h a l f b a k e r y
You could have thought of that.
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This idea cunningly uses the ubiquity and pseudo-
distribution of street litter to make deductions about
sources of that litter and maybe find the very fast food
restaurant whose rubbish you've been analysing.
You would need a video camera, a computer system and
to use it you would point the camera at the
pavement as you walk around an urban area. You would
looking ahead, holding the display in your field of vision.
The output of the camera would processed in real time
order to identify the type and brands of street litter,
recording their positions and noting additional
like clustering. There would also be a data storage,
box feature for longer-term off-line analysis.
For this real-time feed the display would be used to
recommend a pedestrian search strategy to find the
that a branded bit of litter comes from. As you wander,
using the display's advice (but watching out for traffic,
little old ladies and the like at the same time) your video
input is constantly collecting more information to refine
it's search pattern, trying to detect if you are getting
closer or further away.
Initially it would be a way to test whether an algorithm
this is possible but in the end it could be used as an
tracking device to find business or people who are prone
to litter or encourage littering through excessive
I feel it in my bones (and my properly disposed of burger
wrapper) that this is possible. Of course clean streets,
a complete lack of pedestrians, would render this device
The Garbage Project
"The largest category occupying landfill space was paper." [normzone, May 04 2009]
||I agree with both clauses of your last paragraph; I think this is possible, but it needs a great deal more littering to be effective. Admittedly I do not exhaustively look at and classify litter, but I don't see a lot of it generally, and what there is mostly seems to lack strong connection to nearby businesses .... of course, your mileage may vary.
||(misplaced apostrophe in the subtitle)
If this were widely used might it not encourage fast-food outlets to generate more litter as a means of attracting customers? - hang on, they probably do that anyway... [+]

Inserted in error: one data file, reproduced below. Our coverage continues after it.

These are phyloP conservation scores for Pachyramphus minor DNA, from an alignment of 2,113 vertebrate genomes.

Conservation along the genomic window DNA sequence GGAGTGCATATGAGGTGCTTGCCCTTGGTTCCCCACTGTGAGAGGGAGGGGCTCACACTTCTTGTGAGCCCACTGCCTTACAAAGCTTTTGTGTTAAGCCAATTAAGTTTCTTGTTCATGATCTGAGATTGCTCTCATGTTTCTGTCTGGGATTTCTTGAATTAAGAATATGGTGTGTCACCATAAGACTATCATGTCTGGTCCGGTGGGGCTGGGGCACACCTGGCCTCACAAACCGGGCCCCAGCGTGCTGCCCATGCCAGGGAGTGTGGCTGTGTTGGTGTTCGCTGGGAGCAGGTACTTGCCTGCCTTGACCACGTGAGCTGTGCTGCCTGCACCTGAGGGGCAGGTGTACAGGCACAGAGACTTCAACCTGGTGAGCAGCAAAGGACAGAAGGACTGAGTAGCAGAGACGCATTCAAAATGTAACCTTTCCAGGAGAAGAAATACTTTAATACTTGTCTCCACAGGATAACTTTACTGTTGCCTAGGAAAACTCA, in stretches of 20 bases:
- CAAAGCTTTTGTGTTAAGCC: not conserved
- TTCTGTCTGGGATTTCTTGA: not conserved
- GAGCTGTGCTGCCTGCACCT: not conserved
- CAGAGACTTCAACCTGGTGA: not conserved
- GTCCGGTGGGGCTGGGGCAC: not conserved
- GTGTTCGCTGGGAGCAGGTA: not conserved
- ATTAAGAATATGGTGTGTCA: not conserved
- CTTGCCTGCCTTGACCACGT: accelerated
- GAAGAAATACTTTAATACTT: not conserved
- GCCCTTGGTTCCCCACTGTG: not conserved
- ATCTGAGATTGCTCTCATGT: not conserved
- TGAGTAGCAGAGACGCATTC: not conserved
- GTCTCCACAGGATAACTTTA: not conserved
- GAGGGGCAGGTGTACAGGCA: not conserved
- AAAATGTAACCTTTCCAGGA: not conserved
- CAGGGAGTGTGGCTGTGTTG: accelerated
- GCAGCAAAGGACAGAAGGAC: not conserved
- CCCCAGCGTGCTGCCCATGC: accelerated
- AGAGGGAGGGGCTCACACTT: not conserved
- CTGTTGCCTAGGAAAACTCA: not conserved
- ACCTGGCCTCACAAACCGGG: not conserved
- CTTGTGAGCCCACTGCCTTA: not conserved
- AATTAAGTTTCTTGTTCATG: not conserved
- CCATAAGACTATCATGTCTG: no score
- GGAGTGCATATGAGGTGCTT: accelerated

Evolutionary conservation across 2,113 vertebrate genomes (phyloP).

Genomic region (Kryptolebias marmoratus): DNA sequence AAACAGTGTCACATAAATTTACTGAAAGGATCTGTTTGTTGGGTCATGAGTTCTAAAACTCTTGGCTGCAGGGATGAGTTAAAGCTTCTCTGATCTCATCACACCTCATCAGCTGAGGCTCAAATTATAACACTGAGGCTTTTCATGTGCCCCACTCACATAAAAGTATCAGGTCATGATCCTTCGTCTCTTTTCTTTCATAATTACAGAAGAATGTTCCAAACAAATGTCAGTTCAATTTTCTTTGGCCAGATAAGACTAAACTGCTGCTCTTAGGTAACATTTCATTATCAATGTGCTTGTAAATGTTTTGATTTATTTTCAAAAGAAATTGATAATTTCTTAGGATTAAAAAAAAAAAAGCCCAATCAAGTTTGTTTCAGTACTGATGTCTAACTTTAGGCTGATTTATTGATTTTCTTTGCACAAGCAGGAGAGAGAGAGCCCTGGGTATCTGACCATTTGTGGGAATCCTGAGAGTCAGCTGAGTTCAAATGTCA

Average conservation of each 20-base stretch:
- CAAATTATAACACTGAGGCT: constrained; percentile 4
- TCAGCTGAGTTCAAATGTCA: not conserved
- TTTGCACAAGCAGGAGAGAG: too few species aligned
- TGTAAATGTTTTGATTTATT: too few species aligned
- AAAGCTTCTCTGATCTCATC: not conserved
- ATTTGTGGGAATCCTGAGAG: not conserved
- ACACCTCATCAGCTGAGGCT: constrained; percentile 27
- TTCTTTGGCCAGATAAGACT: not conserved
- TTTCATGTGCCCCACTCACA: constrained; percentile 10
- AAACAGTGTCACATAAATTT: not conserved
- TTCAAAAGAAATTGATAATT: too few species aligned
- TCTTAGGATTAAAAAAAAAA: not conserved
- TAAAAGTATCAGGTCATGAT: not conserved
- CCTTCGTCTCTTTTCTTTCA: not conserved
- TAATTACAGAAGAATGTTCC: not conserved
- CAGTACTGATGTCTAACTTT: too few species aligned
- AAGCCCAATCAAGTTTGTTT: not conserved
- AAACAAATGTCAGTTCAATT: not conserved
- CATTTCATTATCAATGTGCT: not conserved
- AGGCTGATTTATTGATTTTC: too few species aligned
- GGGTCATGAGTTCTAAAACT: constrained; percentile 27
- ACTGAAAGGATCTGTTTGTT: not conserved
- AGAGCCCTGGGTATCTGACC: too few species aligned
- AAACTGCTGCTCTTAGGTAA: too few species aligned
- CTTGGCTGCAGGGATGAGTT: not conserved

||I'll wager somewhere there's a student who has done an analysis of all the trash picked up in a given zone - I wonder if there are any documented findings.
||So this could be a debris-based mixture of Google Earth and Mapquest.
||Both wind and human traffic patterns would bias the data, but I can just imagine:
||"Click here to plan your trip to include an In-And-Out-Burger place probably right about here".
||In Samuel R. Delany's "Stars in My Pockets Like Grains of Sand" the professionals that swept the streets, hauled the garbage and studied their collections for patterns were called "tracers" and the position was held in some esteem.
||Analysis of rubbish is always good in my books. An idea too minor for the Halfbakery is my petty idea to tax companies by the weight of their branded rubbish that their customers discard onto the streets.
||So this is more of an social, environmental and computational algorithm that we can use in what seems to be (for me at least, perhaps I'm just too grumpy) an age of rubbish. Understand the object rich environment now, track down the chain smoking murder suspect later ...
||The gain might be a better understanding of rubbish and another gain for object recognition systems. Some of those packaging items seems to be well documented due to the various trademarks and copyrights that they declare in between the patterns.
||Most archaelogy is based on the analysis of trash.